Andrew recommends you:
No matter how long you spend in Rome, it's never enough. The Eternal City has an eternal #bucketlist of sites to explore (especially when you add in Vatican City), but with some planning, the #culture of #Rome, from the Catacombs to St. Peter’s Basilica, can be soaked up in a long #weekend.
When in Europe, do as Romans do. I mean that literally: everyone should visit Rome at least once in their life. As a cradle of Western Civilization, there is perhaps more to see in The Eternal City than anywhere else on Earth, from the Etruscans to Futurism. With history around every marble corner, it would take multiple lifetimes to see all Roma has to offer. I flew down for a long weekend while studying in Paris and was able to see the highlights of the city while still savoring the dolce vita.
For lodging, I chose Hotel Mascagni for modern convenience and antique charm. Mascagni hides a sleek and spacious interior in a 19th century villa, as well as an unbeatable location: close to Termini Train station (which is also the intersection of Rome’s metro lines) yet walking distance to major sites like the Trevi Fountain and Colosseum. The 24-hour check-in was the risotto that tipped the scale, since I was arriving late to Rome.
My first Roman site was actually a different country altogether—the sovereign state of Vatican City. Since the Vatican is a bit less than 1 square mile full of history and art, I knew I’d want a guide to navigate me through this papal palazzo. I went with The Roman Guy “Privileged Entrance” Tour—an exploration of the Vatican and St. Peter’s which starts an hour before the museums are open to the public. Our guide Andrea steered us directly to the Sistine Chapel, which is akin to walking through a Renaissance illuminated manuscript. Gold, green, and peach bodies twisted in the blue heavens, acting out the Biblical epic on the tromp l’oeil marble. Dazzled from the chapel, Andrea anchored us back to Earth by explaining the history behind the many hallways, courtyards, and apartments of the Vatican on the way to St. Peter’s Basilica. We ended the tour through the doors of St. Peter’s, bedecked with flowers and buntings for Easter mass.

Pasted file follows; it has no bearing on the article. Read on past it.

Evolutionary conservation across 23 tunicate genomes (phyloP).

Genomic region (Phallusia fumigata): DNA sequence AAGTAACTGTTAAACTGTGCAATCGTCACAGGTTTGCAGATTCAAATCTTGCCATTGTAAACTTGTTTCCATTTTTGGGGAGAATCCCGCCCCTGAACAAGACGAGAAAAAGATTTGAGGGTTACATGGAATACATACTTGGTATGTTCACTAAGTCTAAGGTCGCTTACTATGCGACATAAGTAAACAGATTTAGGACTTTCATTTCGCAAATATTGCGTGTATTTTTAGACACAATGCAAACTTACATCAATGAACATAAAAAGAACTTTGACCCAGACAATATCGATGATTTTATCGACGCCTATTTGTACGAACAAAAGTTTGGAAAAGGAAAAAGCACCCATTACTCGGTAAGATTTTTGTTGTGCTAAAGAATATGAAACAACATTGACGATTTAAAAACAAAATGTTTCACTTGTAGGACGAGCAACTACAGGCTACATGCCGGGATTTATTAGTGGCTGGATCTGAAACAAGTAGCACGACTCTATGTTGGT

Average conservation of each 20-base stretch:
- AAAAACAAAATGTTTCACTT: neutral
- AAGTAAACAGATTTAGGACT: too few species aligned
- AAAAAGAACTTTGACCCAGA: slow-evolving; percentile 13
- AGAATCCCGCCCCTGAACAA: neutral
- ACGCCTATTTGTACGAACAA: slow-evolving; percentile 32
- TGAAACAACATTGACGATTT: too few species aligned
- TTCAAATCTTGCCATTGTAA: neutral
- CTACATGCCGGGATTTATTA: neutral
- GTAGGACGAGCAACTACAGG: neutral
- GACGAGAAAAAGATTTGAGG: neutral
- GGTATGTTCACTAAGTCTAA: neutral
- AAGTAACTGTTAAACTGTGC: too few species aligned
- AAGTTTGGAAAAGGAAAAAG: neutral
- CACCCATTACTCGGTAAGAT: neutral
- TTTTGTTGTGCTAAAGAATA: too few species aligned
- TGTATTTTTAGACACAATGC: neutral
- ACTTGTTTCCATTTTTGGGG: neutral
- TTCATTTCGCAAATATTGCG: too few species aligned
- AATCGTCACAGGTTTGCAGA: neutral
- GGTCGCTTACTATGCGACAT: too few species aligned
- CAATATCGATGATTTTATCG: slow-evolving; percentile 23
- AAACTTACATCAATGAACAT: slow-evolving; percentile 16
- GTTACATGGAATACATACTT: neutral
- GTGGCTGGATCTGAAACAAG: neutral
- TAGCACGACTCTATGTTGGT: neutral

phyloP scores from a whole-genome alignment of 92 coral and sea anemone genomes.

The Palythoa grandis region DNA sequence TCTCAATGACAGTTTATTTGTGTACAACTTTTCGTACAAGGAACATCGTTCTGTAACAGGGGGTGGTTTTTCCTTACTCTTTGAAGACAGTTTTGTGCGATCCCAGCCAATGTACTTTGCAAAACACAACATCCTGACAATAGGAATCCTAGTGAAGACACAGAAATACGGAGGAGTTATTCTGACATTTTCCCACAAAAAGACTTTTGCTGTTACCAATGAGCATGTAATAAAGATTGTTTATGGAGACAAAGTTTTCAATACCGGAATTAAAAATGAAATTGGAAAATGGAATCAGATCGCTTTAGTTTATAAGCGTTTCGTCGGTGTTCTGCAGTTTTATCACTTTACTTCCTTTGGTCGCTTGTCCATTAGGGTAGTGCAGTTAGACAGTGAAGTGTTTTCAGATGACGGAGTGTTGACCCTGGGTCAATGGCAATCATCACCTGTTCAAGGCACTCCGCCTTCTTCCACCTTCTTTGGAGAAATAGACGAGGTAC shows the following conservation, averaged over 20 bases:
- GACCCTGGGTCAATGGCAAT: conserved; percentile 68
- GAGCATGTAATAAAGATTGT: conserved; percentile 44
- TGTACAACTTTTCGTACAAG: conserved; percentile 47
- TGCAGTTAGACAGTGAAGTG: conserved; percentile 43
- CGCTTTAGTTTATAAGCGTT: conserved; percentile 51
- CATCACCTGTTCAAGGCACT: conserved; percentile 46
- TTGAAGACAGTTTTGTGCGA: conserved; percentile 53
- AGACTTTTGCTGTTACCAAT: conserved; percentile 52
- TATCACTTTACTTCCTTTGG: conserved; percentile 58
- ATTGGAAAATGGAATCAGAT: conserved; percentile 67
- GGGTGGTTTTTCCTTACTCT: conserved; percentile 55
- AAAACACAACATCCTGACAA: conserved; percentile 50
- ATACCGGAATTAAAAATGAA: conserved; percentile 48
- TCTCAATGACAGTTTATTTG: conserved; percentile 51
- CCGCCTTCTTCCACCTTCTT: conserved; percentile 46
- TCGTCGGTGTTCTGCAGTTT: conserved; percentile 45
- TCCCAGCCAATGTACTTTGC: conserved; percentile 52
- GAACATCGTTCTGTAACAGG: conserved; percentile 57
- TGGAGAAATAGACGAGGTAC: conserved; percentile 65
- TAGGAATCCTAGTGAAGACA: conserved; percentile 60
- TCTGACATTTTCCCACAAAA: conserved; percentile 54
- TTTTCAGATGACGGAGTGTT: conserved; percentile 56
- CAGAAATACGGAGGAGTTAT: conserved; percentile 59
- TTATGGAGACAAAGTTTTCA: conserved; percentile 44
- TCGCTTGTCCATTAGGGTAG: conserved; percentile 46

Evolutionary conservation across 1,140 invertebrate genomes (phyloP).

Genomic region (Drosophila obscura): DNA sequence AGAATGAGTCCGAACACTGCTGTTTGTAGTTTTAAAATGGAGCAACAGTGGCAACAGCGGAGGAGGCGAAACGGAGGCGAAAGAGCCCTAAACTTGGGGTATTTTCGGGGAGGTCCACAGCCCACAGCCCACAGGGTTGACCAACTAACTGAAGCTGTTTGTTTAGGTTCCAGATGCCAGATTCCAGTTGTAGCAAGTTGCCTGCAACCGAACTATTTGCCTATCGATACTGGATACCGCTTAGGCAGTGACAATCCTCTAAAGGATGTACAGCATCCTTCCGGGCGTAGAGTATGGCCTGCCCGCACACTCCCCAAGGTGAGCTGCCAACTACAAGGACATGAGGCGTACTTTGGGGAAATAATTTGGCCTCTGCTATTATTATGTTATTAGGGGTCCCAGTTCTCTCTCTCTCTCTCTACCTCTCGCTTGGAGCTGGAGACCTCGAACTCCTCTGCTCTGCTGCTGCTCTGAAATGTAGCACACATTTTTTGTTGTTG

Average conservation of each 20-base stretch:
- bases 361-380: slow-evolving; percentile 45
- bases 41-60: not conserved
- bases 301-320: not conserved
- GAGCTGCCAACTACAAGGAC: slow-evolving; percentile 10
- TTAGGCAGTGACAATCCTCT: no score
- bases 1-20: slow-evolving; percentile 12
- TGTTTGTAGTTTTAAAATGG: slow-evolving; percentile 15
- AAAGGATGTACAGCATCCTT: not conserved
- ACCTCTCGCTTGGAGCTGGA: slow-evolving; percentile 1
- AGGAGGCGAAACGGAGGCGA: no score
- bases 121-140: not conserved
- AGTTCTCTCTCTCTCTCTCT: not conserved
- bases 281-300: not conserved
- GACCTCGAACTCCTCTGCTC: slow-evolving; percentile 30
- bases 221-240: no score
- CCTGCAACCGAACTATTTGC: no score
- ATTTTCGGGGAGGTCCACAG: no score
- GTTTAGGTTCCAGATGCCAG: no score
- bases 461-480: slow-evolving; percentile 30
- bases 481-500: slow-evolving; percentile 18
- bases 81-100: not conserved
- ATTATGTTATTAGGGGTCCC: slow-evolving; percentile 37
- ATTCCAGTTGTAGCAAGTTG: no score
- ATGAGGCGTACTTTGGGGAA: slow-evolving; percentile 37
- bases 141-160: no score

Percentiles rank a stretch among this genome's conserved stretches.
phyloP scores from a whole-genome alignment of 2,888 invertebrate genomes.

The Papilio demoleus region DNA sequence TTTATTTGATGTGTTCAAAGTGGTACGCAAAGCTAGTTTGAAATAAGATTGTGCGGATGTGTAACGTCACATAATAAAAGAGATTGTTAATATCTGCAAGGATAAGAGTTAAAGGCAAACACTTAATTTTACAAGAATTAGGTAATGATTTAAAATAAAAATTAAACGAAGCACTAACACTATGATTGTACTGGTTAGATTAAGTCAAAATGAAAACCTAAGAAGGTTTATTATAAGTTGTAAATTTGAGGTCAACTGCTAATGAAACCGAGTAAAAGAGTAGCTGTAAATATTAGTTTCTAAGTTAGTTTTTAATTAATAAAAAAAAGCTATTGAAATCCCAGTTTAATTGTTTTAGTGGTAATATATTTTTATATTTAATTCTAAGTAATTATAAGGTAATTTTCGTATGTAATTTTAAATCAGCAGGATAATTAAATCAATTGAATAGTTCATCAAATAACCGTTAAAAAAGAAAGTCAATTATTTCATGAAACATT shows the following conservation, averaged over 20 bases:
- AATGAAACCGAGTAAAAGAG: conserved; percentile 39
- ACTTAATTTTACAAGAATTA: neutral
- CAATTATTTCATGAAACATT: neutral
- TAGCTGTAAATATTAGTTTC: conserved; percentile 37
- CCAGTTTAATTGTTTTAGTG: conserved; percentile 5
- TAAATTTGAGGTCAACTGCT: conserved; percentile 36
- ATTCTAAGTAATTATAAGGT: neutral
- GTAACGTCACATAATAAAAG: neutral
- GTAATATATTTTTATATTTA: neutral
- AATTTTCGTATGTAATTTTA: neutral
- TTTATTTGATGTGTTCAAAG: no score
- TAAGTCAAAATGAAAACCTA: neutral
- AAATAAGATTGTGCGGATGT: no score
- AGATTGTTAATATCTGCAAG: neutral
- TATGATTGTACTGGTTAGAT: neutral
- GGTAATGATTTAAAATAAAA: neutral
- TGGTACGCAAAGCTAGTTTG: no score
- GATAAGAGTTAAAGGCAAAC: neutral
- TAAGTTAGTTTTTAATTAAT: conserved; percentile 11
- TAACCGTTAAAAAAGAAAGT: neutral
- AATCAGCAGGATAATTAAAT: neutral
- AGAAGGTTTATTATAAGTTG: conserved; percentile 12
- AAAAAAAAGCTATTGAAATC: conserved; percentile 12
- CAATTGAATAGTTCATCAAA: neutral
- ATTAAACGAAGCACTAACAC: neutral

I then popped over to the Coliseum for a quick view, then an afternoon drink at Coming Out, an LGBT-friendly café/photogallery in the shadow of the famed arena (with very affordable cocktails).
My next day started with another The Roman Guy exploration: “The Catacombs Tour.”
The Catacombs Tour
Arte Vaticana Guided Tour in Vatican
Colosseum & Ancient City Tour
Starting in Rome’s Basilica San Clemente, we studied the ancient frescoes and altarpieces of early Christendom, when the world’s biggest religion was a taboo sect. Our tour ended on the outskirts of Rome on the Appian Way. The two-thousand-year-old thoroughfare which witnessed the slave rebellion of Spartacus and the fall of the empire now hears the clack of chic stilettos and vroom of Italian engines. I spent the rest of the day in the city, going for dinner with friends at L’Archetto (where the pasta and wine flowed).
The final day included a lot of wandering and tying loose ends—the Forum, the Pantheon, the Bocca della Verita (all of which, like Rome itself, took their pagan origins and coated themselves in a Catholic shell). I wandered the straight Roman roads, breathing in the ancient air, watching the sun peak through the many orange trees. These trees would get to stand in the streets of Rome for decades, watching history and beauty pass below their branches. I may not be as lucky as an orange tree, but I at least got to spend a weekend in the Eternal City.